In this four-week, family-focused pilot intervention study, researchers studied the impact of culturally relevant nutrition and activity sessions on eleven children from eight Native Hawaiian and Pacific Islander (NHPI) families. Mixed methods were used in analysis. In their favorite meal drawings, children included more fruits and vegetables at week four than week one, which was consistent with their self-reported intake of healthy foods that were new to them. From week one to four, mean total scores increased on the nutrition and exercise knowledge exercise questionnaire and the physical activity self-efficacy tool; however, the mean total score decreased on healthy diet self-efficacy tool, and two children moved to less healthy BMI categories. This is the first study on the impact of a family intervention on nutrition and healthy activity for NHPI children. Further studies are needed with larger samples and longer duration to determine the most helpful intervention for NHPI families.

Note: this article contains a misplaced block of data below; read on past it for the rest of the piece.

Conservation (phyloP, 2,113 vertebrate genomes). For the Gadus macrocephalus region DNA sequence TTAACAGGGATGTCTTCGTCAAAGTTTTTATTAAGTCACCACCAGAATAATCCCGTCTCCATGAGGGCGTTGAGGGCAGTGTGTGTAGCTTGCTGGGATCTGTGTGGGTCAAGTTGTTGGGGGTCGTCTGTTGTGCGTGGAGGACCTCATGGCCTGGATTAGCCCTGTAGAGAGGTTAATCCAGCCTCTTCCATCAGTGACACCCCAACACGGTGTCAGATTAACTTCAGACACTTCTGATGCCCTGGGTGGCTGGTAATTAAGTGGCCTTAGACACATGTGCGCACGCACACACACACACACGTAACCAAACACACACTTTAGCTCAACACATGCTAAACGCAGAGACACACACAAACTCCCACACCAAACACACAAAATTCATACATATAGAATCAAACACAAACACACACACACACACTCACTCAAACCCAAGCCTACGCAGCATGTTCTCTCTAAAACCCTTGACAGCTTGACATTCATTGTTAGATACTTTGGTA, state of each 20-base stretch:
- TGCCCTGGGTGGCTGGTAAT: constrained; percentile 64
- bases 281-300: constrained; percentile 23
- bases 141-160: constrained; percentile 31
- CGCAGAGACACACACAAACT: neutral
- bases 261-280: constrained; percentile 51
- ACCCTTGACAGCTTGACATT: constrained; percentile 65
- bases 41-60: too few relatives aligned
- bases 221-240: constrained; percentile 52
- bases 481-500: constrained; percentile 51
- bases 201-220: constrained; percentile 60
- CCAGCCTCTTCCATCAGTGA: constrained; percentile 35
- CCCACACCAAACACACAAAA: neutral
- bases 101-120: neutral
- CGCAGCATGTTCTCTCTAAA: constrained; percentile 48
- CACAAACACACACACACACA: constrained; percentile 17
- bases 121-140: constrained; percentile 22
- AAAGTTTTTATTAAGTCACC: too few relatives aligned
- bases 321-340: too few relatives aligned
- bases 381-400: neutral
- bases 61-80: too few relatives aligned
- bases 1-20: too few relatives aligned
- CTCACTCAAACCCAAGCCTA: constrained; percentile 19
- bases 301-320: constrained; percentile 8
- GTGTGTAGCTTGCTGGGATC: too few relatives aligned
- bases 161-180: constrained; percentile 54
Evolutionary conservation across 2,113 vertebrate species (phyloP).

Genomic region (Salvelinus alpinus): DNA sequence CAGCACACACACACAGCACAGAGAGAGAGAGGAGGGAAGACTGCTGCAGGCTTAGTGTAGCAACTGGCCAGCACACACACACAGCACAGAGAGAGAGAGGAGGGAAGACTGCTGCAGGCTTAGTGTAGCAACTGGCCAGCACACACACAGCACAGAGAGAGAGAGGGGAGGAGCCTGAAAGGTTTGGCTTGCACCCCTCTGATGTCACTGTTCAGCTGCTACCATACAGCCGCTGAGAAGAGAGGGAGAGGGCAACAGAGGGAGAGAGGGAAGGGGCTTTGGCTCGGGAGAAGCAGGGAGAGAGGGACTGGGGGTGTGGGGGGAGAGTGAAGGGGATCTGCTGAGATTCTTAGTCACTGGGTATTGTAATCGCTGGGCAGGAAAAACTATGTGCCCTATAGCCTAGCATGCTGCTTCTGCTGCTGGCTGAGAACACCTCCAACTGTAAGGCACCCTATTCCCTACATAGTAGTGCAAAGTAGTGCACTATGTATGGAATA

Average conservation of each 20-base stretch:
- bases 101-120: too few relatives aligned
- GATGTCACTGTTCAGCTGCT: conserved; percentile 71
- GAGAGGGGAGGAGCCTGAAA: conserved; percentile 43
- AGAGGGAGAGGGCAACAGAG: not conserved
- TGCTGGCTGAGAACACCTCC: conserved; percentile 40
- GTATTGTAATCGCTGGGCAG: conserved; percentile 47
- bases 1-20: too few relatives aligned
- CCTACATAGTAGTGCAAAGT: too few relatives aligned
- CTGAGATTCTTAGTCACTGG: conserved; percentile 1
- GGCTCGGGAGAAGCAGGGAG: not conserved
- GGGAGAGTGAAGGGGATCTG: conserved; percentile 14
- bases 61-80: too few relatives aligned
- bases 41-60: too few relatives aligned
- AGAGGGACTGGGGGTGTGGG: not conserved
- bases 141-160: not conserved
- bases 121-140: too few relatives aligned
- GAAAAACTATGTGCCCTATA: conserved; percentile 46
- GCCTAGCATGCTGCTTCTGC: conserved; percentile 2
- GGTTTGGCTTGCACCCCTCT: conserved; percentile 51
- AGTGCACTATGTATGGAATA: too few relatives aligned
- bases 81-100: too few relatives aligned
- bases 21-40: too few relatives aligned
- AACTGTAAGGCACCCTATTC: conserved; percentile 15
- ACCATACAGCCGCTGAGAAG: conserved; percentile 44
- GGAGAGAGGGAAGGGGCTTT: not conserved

College and Department
BYU ScholarsArchive Citation
Van Tassell, Kristin Kay, "The Impact of the Ohana MANA Challenge on Native Hawaiian and Pacific Islander Children" (2014). Theses and Dissertations. 5279.